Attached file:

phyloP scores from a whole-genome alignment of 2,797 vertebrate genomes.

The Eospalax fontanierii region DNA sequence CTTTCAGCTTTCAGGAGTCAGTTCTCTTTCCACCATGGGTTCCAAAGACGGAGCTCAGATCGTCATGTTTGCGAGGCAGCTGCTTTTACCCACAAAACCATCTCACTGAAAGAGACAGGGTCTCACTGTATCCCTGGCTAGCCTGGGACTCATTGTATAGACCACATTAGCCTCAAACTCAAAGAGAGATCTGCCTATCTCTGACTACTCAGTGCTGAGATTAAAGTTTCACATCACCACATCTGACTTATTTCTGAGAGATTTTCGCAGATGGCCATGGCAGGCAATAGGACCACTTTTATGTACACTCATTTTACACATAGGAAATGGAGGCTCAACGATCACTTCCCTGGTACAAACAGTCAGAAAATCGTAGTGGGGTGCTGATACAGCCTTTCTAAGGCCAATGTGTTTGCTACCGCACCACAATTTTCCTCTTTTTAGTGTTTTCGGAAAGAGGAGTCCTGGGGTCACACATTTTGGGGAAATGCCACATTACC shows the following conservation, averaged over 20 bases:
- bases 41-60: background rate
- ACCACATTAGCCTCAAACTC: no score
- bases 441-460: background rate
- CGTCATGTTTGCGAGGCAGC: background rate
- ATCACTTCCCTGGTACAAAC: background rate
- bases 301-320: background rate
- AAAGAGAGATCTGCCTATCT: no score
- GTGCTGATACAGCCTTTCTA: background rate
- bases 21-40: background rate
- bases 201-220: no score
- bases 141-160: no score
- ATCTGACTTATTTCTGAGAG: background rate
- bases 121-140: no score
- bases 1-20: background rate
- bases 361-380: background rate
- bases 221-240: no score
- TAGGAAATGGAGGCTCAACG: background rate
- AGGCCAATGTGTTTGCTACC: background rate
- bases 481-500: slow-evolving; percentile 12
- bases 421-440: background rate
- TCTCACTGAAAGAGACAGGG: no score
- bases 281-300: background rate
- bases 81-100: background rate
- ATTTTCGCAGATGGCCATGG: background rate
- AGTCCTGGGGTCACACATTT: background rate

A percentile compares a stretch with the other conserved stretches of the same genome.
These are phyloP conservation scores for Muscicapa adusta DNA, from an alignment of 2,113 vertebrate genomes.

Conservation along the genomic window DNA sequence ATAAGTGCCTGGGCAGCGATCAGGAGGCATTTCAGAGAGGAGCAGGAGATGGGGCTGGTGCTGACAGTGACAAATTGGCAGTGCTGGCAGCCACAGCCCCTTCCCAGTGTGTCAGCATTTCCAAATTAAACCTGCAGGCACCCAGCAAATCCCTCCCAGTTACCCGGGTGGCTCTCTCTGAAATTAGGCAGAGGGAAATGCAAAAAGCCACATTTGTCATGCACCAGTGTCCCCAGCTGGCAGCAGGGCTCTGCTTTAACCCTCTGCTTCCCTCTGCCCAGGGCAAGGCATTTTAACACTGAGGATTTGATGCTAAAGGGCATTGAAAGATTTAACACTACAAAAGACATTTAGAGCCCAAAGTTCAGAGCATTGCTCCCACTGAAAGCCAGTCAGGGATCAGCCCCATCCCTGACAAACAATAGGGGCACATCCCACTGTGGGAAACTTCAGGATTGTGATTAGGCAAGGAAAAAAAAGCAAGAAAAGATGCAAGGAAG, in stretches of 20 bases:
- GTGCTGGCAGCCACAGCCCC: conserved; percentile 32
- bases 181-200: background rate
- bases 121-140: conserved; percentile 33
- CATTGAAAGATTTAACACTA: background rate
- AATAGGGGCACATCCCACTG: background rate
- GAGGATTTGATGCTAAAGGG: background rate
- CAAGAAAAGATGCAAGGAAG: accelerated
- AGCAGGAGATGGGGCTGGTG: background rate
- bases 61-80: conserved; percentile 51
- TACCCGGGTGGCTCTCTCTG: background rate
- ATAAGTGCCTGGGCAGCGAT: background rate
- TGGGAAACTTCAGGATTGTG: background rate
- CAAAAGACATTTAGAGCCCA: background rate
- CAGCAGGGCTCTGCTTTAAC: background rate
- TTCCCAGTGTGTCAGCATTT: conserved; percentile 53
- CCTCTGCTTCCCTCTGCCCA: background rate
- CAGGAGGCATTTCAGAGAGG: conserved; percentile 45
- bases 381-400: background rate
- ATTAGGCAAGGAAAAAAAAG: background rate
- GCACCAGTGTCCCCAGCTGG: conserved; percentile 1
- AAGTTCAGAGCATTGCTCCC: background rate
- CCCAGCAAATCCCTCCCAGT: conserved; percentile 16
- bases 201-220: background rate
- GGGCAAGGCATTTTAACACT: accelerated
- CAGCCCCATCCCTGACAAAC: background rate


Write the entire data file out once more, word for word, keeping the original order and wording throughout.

phyloP scores from a whole-genome alignment of 2,797 vertebrate genomes.

The Eospalax fontanierii region DNA sequence CTTTCAGCTTTCAGGAGTCAGTTCTCTTTCCACCATGGGTTCCAAAGACGGAGCTCAGATCGTCATGTTTGCGAGGCAGCTGCTTTTACCCACAAAACCATCTCACTGAAAGAGACAGGGTCTCACTGTATCCCTGGCTAGCCTGGGACTCATTGTATAGACCACATTAGCCTCAAACTCAAAGAGAGATCTGCCTATCTCTGACTACTCAGTGCTGAGATTAAAGTTTCACATCACCACATCTGACTTATTTCTGAGAGATTTTCGCAGATGGCCATGGCAGGCAATAGGACCACTTTTATGTACACTCATTTTACACATAGGAAATGGAGGCTCAACGATCACTTCCCTGGTACAAACAGTCAGAAAATCGTAGTGGGGTGCTGATACAGCCTTTCTAAGGCCAATGTGTTTGCTACCGCACCACAATTTTCCTCTTTTTAGTGTTTTCGGAAAGAGGAGTCCTGGGGTCACACATTTTGGGGAAATGCCACATTACC shows the following conservation, averaged over 20 bases:
- bases 41-60: background rate
- ACCACATTAGCCTCAAACTC: no score
- bases 441-460: background rate
- CGTCATGTTTGCGAGGCAGC: background rate
- ATCACTTCCCTGGTACAAAC: background rate
- bases 301-320: background rate
- AAAGAGAGATCTGCCTATCT: no score
- GTGCTGATACAGCCTTTCTA: background rate
- bases 21-40: background rate
- bases 201-220: no score
- bases 141-160: no score
- ATCTGACTTATTTCTGAGAG: background rate
- bases 121-140: no score
- bases 1-20: background rate
- bases 361-380: background rate
- bases 221-240: no score
- TAGGAAATGGAGGCTCAACG: background rate
- AGGCCAATGTGTTTGCTACC: background rate
- bases 481-500: slow-evolving; percentile 12
- bases 421-440: background rate
- TCTCACTGAAAGAGACAGGG: no score
- bases 281-300: background rate
- bases 81-100: background rate
- ATTTTCGCAGATGGCCATGG: background rate
- AGTCCTGGGGTCACACATTT: background rate

A percentile compares a stretch with the other conserved stretches of the same genome.
These are phyloP conservation scores for Muscicapa adusta DNA, from an alignment of 2,113 vertebrate genomes.

Conservation along the genomic window DNA sequence ATAAGTGCCTGGGCAGCGATCAGGAGGCATTTCAGAGAGGAGCAGGAGATGGGGCTGGTGCTGACAGTGACAAATTGGCAGTGCTGGCAGCCACAGCCCCTTCCCAGTGTGTCAGCATTTCCAAATTAAACCTGCAGGCACCCAGCAAATCCCTCCCAGTTACCCGGGTGGCTCTCTCTGAAATTAGGCAGAGGGAAATGCAAAAAGCCACATTTGTCATGCACCAGTGTCCCCAGCTGGCAGCAGGGCTCTGCTTTAACCCTCTGCTTCCCTCTGCCCAGGGCAAGGCATTTTAACACTGAGGATTTGATGCTAAAGGGCATTGAAAGATTTAACACTACAAAAGACATTTAGAGCCCAAAGTTCAGAGCATTGCTCCCACTGAAAGCCAGTCAGGGATCAGCCCCATCCCTGACAAACAATAGGGGCACATCCCACTGTGGGAAACTTCAGGATTGTGATTAGGCAAGGAAAAAAAAGCAAGAAAAGATGCAAGGAAG, in stretches of 20 bases:
- GTGCTGGCAGCCACAGCCCC: conserved; percentile 32
- bases 181-200: background rate
- bases 121-140: conserved; percentile 33
- CATTGAAAGATTTAACACTA: background rate
- AATAGGGGCACATCCCACTG: background rate
- GAGGATTTGATGCTAAAGGG: background rate
- CAAGAAAAGATGCAAGGAAG: accelerated
- AGCAGGAGATGGGGCTGGTG: background rate
- bases 61-80: conserved; percentile 51
- TACCCGGGTGGCTCTCTCTG: background rate
- ATAAGTGCCTGGGCAGCGAT: background rate
- TGGGAAACTTCAGGATTGTG: background rate
- CAAAAGACATTTAGAGCCCA: background rate
- CAGCAGGGCTCTGCTTTAAC: background rate
- TTCCCAGTGTGTCAGCATTT: conserved; percentile 53
- CCTCTGCTTCCCTCTGCCCA: background rate
- CAGGAGGCATTTCAGAGAGG: conserved; percentile 45
- bases 381-400: background rate
- ATTAGGCAAGGAAAAAAAAG: background rate
- GCACCAGTGTCCCCAGCTGG: conserved; percentile 1
- AAGTTCAGAGCATTGCTCCC: background rate
- CCCAGCAAATCCCTCCCAGT: conserved; percentile 16
- bases 201-220: background rate
- GGGCAAGGCATTTTAACACT: accelerated
- CAGCCCCATCCCTGACAAAC: background rate